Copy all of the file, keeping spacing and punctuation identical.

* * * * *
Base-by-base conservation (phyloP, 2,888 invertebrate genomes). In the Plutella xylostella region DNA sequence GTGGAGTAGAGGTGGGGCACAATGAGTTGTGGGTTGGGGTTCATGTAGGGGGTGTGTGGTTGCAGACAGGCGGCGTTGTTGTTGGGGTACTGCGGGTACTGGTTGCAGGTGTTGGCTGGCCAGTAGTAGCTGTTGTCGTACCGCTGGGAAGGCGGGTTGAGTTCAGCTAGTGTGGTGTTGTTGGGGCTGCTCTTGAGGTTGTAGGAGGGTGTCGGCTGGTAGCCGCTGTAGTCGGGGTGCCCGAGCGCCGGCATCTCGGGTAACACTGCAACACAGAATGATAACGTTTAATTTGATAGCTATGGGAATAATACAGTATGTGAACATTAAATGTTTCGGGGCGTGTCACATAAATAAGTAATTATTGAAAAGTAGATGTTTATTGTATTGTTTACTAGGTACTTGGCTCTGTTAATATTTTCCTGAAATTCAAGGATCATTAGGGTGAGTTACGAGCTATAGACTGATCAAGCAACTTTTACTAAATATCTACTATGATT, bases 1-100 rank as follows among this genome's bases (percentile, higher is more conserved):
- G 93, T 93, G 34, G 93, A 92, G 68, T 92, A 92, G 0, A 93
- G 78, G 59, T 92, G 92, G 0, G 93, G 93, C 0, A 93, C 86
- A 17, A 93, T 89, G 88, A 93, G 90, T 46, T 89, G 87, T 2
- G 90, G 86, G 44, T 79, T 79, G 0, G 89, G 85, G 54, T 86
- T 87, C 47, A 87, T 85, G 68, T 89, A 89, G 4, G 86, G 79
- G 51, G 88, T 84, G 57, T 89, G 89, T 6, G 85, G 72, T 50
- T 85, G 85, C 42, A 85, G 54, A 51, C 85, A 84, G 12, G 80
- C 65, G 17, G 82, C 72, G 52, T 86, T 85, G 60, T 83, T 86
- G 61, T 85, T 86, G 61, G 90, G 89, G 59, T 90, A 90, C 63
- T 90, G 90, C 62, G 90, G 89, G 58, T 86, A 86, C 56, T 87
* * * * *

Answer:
Base-by-base conservation (phyloP, 2,888 invertebrate genomes). In the Plutella xylostella region DNA sequence GTGGAGTAGAGGTGGGGCACAATGAGTTGTGGGTTGGGGTTCATGTAGGGGGTGTGTGGTTGCAGACAGGCGGCGTTGTTGTTGGGGTACTGCGGGTACTGGTTGCAGGTGTTGGCTGGCCAGTAGTAGCTGTTGTCGTACCGCTGGGAAGGCGGGTTGAGTTCAGCTAGTGTGGTGTTGTTGGGGCTGCTCTTGAGGTTGTAGGAGGGTGTCGGCTGGTAGCCGCTGTAGTCGGGGTGCCCGAGCGCCGGCATCTCGGGTAACACTGCAACACAGAATGATAACGTTTAATTTGATAGCTATGGGAATAATACAGTATGTGAACATTAAATGTTTCGGGGCGTGTCACATAAATAAGTAATTATTGAAAAGTAGATGTTTATTGTATTGTTTACTAGGTACTTGGCTCTGTTAATATTTTCCTGAAATTCAAGGATCATTAGGGTGAGTTACGAGCTATAGACTGATCAAGCAACTTTTACTAAATATCTACTATGATT, bases 1-100 rank as follows among this genome's bases (percentile, higher is more conserved):
- G 93, T 93, G 34, G 93, A 92, G 68, T 92, A 92, G 0, A 93
- G 78, G 59, T 92, G 92, G 0, G 93, G 93, C 0, A 93, C 86
- A 17, A 93, T 89, G 88, A 93, G 90, T 46, T 89, G 87, T 2
- G 90, G 86, G 44, T 79, T 79, G 0, G 89, G 85, G 54, T 86
- T 87, C 47, A 87, T 85, G 68, T 89, A 89, G 4, G 86, G 79
- G 51, G 88, T 84, G 57, T 89, G 89, T 6, G 85, G 72, T 50
- T 85, G 85, C 42, A 85, G 54, A 51, C 85, A 84, G 12, G 80
- C 65, G 17, G 82, C 72, G 52, T 86, T 85, G 60, T 83, T 86
- G 61, T 85, T 86, G 61, G 90, G 89, G 59, T 90, A 90, C 63
- T 90, G 90, C 62, G 90, G 89, G 58, T 86, A 86, C 56, T 87